Join with thousands of patients, family members and friends in supporting research on FSH muscular dystrophy. The FSH Society helped launch a worldwide scientific effort, and today we stand on the brink of discovering the first treatments. With big opportunities come big challenges, to raise awareness, rally patients and families to volunteer for research, and empower scientists to stake their careers on finding a cure. If you haven’t done so already, please take a minute to register as a member. We can’t win this fight without knowing who and where FSHD patients and families are.
By Mia Archuleta, Granbury, Texas
I have been thinking about people wondering exactly how the FSHselfies have brought awareness to FSH dystrophy. Here are just a few examples of my journey since posting them.
I attend a Bible study group that I absolutely love. In the year that I have been there, everyone has welcomed me with open arms. It was a little odd because no one really saw me as “the girl in the chair.” They have always seen me as Mia. I tend to be an open book, but the subject of FSHD never really came up. No one felt that they couldn’t ask me why I was in a chair, they just never thought it was necessary because it is just a part of me, like a pair of eye glasses, or hearing aids or any other assistive equipment.
When I began posting selfies, a lady at Bible study noticed that it concerned FSHD. She asked me about it and through the course of conversation, she realized that FSHD was exactly what one of her previous students was living with. She mentioned the girl’s mother and over time I lost track of the name and forgot to do a Facebook search. Just this last week the mother, Angela Jackson was added to this group!! What a small world. We are trying to arrange a lunch date, waiting for the rain to stop so we don’t all end up a soppy mess. I cannot tell you how excited I am that with the post of a simple selfie, I will be making contact with another FSHD family. We live in a small town and it’s encouraging to know that someone else will understand the challenges unique to FSHD. Continue reading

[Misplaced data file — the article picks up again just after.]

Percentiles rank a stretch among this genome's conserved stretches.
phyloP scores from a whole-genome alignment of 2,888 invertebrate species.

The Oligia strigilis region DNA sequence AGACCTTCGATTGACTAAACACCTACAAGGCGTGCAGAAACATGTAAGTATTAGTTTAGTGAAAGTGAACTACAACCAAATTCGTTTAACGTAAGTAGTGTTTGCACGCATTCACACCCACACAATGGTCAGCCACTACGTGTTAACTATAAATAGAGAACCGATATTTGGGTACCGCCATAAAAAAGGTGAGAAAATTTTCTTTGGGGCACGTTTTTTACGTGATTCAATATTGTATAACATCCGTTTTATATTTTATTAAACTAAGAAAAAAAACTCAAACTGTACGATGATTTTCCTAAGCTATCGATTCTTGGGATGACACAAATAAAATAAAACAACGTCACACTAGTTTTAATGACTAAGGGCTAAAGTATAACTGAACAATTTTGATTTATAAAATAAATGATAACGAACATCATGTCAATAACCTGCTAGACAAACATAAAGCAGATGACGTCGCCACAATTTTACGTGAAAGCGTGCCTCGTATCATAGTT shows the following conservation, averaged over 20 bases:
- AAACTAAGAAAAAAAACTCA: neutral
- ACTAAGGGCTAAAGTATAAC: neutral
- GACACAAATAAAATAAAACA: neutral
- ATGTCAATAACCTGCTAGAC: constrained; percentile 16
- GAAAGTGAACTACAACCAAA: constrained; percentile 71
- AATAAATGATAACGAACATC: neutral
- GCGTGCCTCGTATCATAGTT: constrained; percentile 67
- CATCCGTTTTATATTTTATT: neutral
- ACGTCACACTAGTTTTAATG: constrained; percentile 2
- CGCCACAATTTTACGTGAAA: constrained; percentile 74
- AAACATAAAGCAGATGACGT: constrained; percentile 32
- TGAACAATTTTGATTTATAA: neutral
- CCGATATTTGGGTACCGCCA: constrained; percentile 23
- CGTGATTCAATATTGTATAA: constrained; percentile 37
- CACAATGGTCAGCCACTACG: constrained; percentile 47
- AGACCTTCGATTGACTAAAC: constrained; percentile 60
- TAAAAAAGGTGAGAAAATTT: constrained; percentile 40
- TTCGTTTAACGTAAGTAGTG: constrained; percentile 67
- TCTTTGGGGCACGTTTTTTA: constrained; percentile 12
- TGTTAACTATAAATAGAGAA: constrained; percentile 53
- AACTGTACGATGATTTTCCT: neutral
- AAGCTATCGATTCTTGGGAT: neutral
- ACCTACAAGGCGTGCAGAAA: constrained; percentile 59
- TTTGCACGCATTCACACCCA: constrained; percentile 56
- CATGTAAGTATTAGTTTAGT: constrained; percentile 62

- Summary of our 2014 FSHD Connect Conference held in Boston.
- Senator Elizabeth Warren addresses the 2014 FSHD Connect Conference.
- The essential role epigenetics plays in FSHD.
- Meet the new FSH Society staff members.
- The effects of DUX4 expression on muscle cells.
- The FSH Society’s 2014 International Research Meeting.
- Antioxidant supplement trial results.
- New FSHD clinical trials and studies.
Download and read the entire issue here.
We note the three-year anniversary of Carol Anne Perez’s death at age 76, on February 3, 2012, from respiratory complications of FSHD. Many patients remember Carol as the person on the other end of the phone line when they would call the FSH Society for help and a sympathetic ear.